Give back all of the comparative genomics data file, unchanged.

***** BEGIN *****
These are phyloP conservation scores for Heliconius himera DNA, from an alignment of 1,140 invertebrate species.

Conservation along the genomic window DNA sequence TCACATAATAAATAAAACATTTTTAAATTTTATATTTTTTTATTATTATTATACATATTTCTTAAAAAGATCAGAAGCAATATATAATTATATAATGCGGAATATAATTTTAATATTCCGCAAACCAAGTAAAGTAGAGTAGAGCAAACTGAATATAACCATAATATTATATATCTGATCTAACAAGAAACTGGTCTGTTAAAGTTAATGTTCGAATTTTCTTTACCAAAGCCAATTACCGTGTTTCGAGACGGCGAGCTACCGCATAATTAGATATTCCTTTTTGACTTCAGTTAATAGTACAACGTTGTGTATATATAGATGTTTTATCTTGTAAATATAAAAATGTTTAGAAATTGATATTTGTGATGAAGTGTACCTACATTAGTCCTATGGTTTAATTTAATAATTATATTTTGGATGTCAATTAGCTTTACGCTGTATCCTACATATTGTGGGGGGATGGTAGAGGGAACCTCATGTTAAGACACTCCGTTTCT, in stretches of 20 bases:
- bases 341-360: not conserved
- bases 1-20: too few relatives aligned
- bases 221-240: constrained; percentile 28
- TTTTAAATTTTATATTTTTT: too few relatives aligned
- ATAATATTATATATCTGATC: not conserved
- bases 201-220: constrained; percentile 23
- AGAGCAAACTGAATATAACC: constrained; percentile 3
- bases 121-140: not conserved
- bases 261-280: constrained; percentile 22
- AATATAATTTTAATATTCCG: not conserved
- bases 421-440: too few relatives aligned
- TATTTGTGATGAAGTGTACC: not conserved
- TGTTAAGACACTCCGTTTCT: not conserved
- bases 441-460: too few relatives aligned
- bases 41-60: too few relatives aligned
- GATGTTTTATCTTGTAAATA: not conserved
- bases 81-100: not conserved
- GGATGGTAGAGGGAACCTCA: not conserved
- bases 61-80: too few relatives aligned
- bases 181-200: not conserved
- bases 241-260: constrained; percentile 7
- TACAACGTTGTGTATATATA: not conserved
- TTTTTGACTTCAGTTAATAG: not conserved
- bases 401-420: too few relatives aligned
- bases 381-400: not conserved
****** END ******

These are phyloP conservation scores for Heliconius himera DNA, from an alignment of 1,140 invertebrate species.

Conservation along the genomic window DNA sequence TCACATAATAAATAAAACATTTTTAAATTTTATATTTTTTTATTATTATTATACATATTTCTTAAAAAGATCAGAAGCAATATATAATTATATAATGCGGAATATAATTTTAATATTCCGCAAACCAAGTAAAGTAGAGTAGAGCAAACTGAATATAACCATAATATTATATATCTGATCTAACAAGAAACTGGTCTGTTAAAGTTAATGTTCGAATTTTCTTTACCAAAGCCAATTACCGTGTTTCGAGACGGCGAGCTACCGCATAATTAGATATTCCTTTTTGACTTCAGTTAATAGTACAACGTTGTGTATATATAGATGTTTTATCTTGTAAATATAAAAATGTTTAGAAATTGATATTTGTGATGAAGTGTACCTACATTAGTCCTATGGTTTAATTTAATAATTATATTTTGGATGTCAATTAGCTTTACGCTGTATCCTACATATTGTGGGGGGATGGTAGAGGGAACCTCATGTTAAGACACTCCGTTTCT, in stretches of 20 bases:
- bases 341-360: not conserved
- bases 1-20: too few relatives aligned
- bases 221-240: constrained; percentile 28
- TTTTAAATTTTATATTTTTT: too few relatives aligned
- ATAATATTATATATCTGATC: not conserved
- bases 201-220: constrained; percentile 23
- AGAGCAAACTGAATATAACC: constrained; percentile 3
- bases 121-140: not conserved
- bases 261-280: constrained; percentile 22
- AATATAATTTTAATATTCCG: not conserved
- bases 421-440: too few relatives aligned
- TATTTGTGATGAAGTGTACC: not conserved
- TGTTAAGACACTCCGTTTCT: not conserved
- bases 441-460: too few relatives aligned
- bases 41-60: too few relatives aligned
- GATGTTTTATCTTGTAAATA: not conserved
- bases 81-100: not conserved
- GGATGGTAGAGGGAACCTCA: not conserved
- bases 61-80: too few relatives aligned
- bases 181-200: not conserved
- bases 241-260: constrained; percentile 7
- TACAACGTTGTGTATATATA: not conserved
- TTTTTGACTTCAGTTAATAG: not conserved
- bases 401-420: too few relatives aligned
- bases 381-400: not conserved